Niger, Mali and Burkina Faso military leaders sign new Pact, rebuff ECOWAS

11:09 08.07.2024 •

Niger's General Abdourahamane Tchiani next to Burkinabe counterpart Captain Ibrahim Traore (right) in Niamey, Niger, on July 5.
Photo: AFP

The military leaders of Burkina Faso, Mali and Niger have hailed a newly signed treaty as a step “towards greater integration” between the three countries, in the latest showing of their shift away from traditional regional and Western allies.

During a summit in the Nigerien capital of Niamey on Saturday, the three leaders signed a confederation treaty that aims to strengthen a mutual defence pact announced last year, the Alliance of Sahel States (AES).

The signing capped the first joint summit of the leaders – Niger’s General Abdourahmane Tchiani, Burkina Faso’s Captain Ibrahim Traore, and Mali’s Colonel Assimi Goita – since they came to power in successive coups in their bordering West African nations.

It also came just months after the three countries withdrew from the Economic Community of West African States (ECOWAS) regional bloc in January.

Speaking at the summit on Saturday, Tchiani called the 50-year-old ECOWAS “a threat to our states”.

The West African economic bloc had suspended the three countries after their respective military takeovers, which occurred in July 2023 in Niger, September 2022 in Burkina Faso and August 2021 in Mali.

ECOWAS also imposed sanctions on Niger and Mali, but the bloc’s leaders have held out hope for the trio’s eventual return.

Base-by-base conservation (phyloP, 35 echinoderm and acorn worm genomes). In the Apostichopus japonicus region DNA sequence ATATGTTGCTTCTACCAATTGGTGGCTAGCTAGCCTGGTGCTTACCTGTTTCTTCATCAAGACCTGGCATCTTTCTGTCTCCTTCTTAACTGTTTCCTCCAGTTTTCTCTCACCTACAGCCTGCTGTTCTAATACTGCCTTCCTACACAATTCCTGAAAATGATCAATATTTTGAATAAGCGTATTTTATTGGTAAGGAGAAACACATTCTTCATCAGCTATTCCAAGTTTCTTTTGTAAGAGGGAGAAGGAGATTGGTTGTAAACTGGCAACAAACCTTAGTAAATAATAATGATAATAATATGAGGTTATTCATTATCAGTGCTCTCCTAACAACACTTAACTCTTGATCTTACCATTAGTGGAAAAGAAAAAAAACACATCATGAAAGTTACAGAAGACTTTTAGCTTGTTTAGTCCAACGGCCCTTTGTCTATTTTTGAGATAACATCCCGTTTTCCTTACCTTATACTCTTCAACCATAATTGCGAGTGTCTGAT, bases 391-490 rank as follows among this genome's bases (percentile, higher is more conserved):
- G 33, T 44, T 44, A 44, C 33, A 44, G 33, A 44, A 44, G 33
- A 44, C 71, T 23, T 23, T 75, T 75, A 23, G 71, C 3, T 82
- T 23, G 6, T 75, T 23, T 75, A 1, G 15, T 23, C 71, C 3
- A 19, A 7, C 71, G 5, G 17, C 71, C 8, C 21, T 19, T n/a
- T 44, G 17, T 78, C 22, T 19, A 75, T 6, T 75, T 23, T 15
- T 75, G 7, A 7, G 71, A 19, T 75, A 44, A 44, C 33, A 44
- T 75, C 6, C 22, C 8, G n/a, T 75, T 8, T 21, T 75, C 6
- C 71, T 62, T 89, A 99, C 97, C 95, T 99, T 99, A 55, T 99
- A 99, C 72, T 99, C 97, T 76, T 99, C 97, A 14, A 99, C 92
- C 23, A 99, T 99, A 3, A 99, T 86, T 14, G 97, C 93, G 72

“We are going to create an AES of the peoples, instead of an ECOWAS whose directives and instructions are dictated to it by powers that are foreign to Africa,” Tchiani said.

Burkina Faso’s Traore also accused foreign powers of seeking to exploit the countries. The three nations have regularly accused former colonial ruler France of meddling in ECOWAS.

“Westerners consider that we belong to them and our wealth also belongs to them. They think that they are the ones who must continue to tell us what is good for our states,” he said.

“This era is gone forever. Our resources will remain for us and our population’s.”

For his part, Mali’s Goita said the strengthened relationship means an “attack on one of us will be an attack on all the other members”.

Reporting from Abuja, Al Jazeera’s Ahmed Idris noted that the three military leaders met just a day before ECOWAS was set to have a meeting in the capital of Nigeria.

Idris added the newly elected president of Senegal, Bassirou Diomaye Faye, recently visited the three countries in an informal capacity in an effort to mend the ties.

The Niamey summit also came a day before the United States is set to complete its withdrawal from a key base in Niger, underscoring how the new military leaders have redrawn security relations that had defined the region in recent years.

But following the recent coups, the countries’ ties to Western governments have frayed.

French troops completed their withdrawal from Mali in 2022, and they left Niger and Burkina Faso last year.

Meanwhile, US Air Force Major General Kenneth Ekman said earlier that about 1,000 military personnel would complete their withdrawal from Niger’s Air Base 101.

The US is also in the process of leaving a separate, $100m drone base near Agadez in central Niger, which officials have described as essential to gathering intelligence about armed groups in the region.

While pushing out former Western allies, the military leaders in Burkina Faso, Niger and Mali have increasingly pursued security and economic ties with Russia.

However, it remains unclear if the new approach has helped to stem the violence that has plagued the countries, which are home to about 72 million people.


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